Coalition for the Woolworth Building

January 29, 2019 Blog Comments (0) 132

San Antonio Woolworth Building, built 1921. The first voluntary, peaceful integration of a Woolworth’s lunch counter happened here March 16, 1960.

San Antonio has a unique history in the Civil Rights movement, but it is not known because it is characterized not by conflict, but by its absence. The tradition continues to this day with the nation’s largest Martin Luther King Day March. Approximately 300,000 participants annually.

They even saw our sign in Hawaii!!!

This year, a new Coalition for the Woolworth Building participated in the march and had an information booth in the park afterwards. The Conservation Society is a member along with the San Antonio African American Community Archive and Museum and Esperanza Peace and Justice Center, among others.

As the banner notes, what happened in San Antonio in 1960 was different.

The most prominent corner in San Antonio – the intersection of Alamo and Houston Streets.
  • February 1, 1960 – four students stage a sit-in at a segregated Woolworth’s lunch counter in Greensboro, North Carolina. Protests and violent reactions pepper the nation in the following weeks.
  • March, 1960 – OLLU student and NAACP member Mary Andrews sends letters to downtown lunch counters requesting equal service. NAACP holds rally Sunday March 13 and asks for desegregation by Thursday March 17.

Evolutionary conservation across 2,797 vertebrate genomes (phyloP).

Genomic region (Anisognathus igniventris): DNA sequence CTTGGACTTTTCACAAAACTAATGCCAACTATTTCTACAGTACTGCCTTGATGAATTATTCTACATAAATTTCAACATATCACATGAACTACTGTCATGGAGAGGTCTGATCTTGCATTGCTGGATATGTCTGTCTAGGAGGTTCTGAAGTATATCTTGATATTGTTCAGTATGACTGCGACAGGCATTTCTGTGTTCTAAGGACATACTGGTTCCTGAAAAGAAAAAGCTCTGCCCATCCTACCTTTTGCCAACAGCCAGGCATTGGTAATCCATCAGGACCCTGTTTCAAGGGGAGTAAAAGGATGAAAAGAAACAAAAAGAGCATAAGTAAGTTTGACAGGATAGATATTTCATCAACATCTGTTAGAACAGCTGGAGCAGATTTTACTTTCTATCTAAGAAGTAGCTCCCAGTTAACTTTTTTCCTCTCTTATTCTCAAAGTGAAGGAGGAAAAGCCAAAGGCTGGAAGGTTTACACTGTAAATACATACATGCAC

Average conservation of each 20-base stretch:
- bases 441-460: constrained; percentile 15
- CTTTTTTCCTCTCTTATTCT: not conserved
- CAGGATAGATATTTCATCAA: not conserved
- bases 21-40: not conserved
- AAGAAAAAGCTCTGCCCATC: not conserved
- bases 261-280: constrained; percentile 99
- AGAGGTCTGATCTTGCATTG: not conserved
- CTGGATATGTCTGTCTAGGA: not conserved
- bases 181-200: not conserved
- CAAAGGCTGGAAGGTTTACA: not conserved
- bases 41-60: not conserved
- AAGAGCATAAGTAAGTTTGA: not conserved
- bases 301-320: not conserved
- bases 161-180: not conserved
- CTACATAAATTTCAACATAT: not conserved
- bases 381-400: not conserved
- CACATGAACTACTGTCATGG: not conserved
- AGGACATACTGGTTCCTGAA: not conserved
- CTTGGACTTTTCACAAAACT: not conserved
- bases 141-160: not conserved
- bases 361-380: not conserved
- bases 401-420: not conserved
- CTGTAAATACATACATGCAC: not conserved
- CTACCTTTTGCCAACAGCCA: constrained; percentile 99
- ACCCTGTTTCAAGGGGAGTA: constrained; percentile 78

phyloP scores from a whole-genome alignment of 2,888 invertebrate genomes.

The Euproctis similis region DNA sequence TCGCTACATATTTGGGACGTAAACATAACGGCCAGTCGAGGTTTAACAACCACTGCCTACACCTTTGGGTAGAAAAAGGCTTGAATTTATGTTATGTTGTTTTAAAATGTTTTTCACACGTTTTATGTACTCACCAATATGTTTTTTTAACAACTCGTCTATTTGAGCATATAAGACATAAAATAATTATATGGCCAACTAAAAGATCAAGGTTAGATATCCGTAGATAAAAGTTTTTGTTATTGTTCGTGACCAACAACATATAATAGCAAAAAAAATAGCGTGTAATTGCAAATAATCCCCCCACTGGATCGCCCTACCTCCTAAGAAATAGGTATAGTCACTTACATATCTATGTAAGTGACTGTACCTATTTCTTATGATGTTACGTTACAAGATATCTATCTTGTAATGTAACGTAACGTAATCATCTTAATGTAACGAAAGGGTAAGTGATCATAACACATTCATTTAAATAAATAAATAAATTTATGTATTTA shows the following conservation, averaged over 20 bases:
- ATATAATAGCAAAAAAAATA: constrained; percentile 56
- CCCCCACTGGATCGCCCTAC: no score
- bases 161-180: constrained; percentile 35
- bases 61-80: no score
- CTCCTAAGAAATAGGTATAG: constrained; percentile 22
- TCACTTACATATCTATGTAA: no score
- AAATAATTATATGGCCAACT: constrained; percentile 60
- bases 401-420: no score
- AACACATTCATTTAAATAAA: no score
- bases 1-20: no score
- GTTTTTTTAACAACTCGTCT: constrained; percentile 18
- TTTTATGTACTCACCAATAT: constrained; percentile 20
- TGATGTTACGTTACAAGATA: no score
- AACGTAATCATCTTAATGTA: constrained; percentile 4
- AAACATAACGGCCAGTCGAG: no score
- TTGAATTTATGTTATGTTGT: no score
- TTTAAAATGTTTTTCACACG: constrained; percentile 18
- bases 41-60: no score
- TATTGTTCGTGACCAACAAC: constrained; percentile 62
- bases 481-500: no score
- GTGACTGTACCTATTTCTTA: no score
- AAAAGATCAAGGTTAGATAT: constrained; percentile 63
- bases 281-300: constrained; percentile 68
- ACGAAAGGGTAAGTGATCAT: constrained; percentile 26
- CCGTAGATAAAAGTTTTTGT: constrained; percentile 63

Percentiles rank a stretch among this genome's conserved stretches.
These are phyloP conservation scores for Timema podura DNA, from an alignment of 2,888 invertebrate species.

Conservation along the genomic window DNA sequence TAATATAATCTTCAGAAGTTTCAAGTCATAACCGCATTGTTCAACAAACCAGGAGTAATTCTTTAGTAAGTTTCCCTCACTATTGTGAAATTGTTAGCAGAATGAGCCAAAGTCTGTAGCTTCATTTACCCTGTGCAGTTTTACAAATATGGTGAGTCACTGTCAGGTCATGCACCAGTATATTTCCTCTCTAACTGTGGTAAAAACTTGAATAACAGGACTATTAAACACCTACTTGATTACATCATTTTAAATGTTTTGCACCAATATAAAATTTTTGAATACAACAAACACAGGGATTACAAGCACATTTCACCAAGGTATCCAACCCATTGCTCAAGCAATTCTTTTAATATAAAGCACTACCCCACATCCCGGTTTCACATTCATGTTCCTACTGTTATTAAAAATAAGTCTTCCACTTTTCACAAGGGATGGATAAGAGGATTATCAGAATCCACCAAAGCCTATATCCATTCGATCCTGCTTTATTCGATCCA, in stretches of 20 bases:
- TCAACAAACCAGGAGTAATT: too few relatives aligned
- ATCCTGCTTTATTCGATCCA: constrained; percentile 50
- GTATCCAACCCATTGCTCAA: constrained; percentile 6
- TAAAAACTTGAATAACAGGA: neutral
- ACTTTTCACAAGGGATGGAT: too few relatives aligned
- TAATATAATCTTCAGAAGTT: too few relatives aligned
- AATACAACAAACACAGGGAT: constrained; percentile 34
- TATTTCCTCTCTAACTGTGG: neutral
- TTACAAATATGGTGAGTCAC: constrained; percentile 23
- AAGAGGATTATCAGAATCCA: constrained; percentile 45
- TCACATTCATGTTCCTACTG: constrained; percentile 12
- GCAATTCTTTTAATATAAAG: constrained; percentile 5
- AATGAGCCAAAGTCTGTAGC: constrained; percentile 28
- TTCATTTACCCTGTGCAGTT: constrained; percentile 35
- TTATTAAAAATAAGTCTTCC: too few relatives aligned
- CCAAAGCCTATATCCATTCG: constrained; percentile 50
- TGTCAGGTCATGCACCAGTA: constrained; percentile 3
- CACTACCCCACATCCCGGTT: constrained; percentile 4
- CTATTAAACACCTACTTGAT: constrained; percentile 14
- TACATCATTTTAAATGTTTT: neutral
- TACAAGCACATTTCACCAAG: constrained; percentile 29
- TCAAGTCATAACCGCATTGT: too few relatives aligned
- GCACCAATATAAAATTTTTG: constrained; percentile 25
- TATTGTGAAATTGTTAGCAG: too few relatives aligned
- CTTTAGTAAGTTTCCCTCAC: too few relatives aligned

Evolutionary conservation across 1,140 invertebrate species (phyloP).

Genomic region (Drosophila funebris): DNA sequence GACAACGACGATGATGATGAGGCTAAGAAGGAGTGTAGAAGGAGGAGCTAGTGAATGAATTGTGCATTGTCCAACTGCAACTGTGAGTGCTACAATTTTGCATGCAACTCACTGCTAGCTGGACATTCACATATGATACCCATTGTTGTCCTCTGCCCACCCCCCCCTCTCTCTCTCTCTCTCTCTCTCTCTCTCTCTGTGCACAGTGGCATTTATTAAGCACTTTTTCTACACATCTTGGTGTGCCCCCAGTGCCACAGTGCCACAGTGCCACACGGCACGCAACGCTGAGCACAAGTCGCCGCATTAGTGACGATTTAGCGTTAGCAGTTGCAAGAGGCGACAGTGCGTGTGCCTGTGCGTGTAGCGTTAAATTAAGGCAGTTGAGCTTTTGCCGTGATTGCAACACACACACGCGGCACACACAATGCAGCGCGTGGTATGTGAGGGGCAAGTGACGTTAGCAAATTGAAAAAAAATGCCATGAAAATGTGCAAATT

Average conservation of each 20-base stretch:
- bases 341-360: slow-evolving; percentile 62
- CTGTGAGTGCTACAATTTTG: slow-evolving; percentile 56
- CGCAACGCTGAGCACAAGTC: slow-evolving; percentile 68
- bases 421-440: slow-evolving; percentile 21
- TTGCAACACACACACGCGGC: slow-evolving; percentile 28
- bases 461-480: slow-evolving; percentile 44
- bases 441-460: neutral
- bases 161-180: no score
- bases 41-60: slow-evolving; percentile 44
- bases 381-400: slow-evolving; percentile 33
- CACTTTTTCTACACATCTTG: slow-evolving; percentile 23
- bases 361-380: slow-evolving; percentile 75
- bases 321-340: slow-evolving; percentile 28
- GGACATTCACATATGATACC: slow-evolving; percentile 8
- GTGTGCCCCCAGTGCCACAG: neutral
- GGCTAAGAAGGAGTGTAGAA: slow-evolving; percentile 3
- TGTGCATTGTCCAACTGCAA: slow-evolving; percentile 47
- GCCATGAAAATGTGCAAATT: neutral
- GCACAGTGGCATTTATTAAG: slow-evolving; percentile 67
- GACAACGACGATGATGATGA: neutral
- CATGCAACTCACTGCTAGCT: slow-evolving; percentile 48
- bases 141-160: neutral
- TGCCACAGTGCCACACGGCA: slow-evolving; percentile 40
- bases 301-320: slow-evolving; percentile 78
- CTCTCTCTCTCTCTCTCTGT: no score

• On Tuesday, March 15 civic, religious and business leaders meet and agree to desegregate Woolworth’s and six other lunch counters.
  • Wednesday, March 16, 1960. Photographers descend on Woolworth’s in San Antonio as blacks and whites are served equally at the basement cafeteria and lunch counter
  • March 19, 1960. Jackie Robinson calls the voluntary integration “a story that should be told around the world” and compares it to his integration of Major League baseball in a Page 1 New York Times story
Integration at Woolworth’s, March 16, 1960. Courtesy UTSA Special Collections.

There were places – Corpus Christi, Oklahoma City, that integrated their ,lunch counters earlier, but only following protests and confict. San Antonio proceeded differently.

Susan Beavin and Nettie Hinton of the Coalition for the Woolworth Building, 2019.

Woolworth’s location gave it special significance. Nettie Hinton recalls buying the “big donuts” at Woolworth’s prior to catching the bus to the African-American East Side. Indeed, the corner of Alamo and Houston was where the cultures of San Antonio met and separated – Hispanics to the west, African Americans to the east, and Anglos to the north.

The story is not well known, despite Jackie Robinson and the front page of the New York Times because there was no violence. The old news media saying “If it bleeds, it leads” could find no purchase in the soil of San Antonio, so the story was not “told around the world” as Robinson pleaded.

San Antonio Woolworth’s Houston Street entrance, 2019

Although it could be still! In fact, Civil Rights sites are one of the few growth areas in tourism, as reported recently. This Civil Rights site is an opportunity for San Antonio.

What’s Not There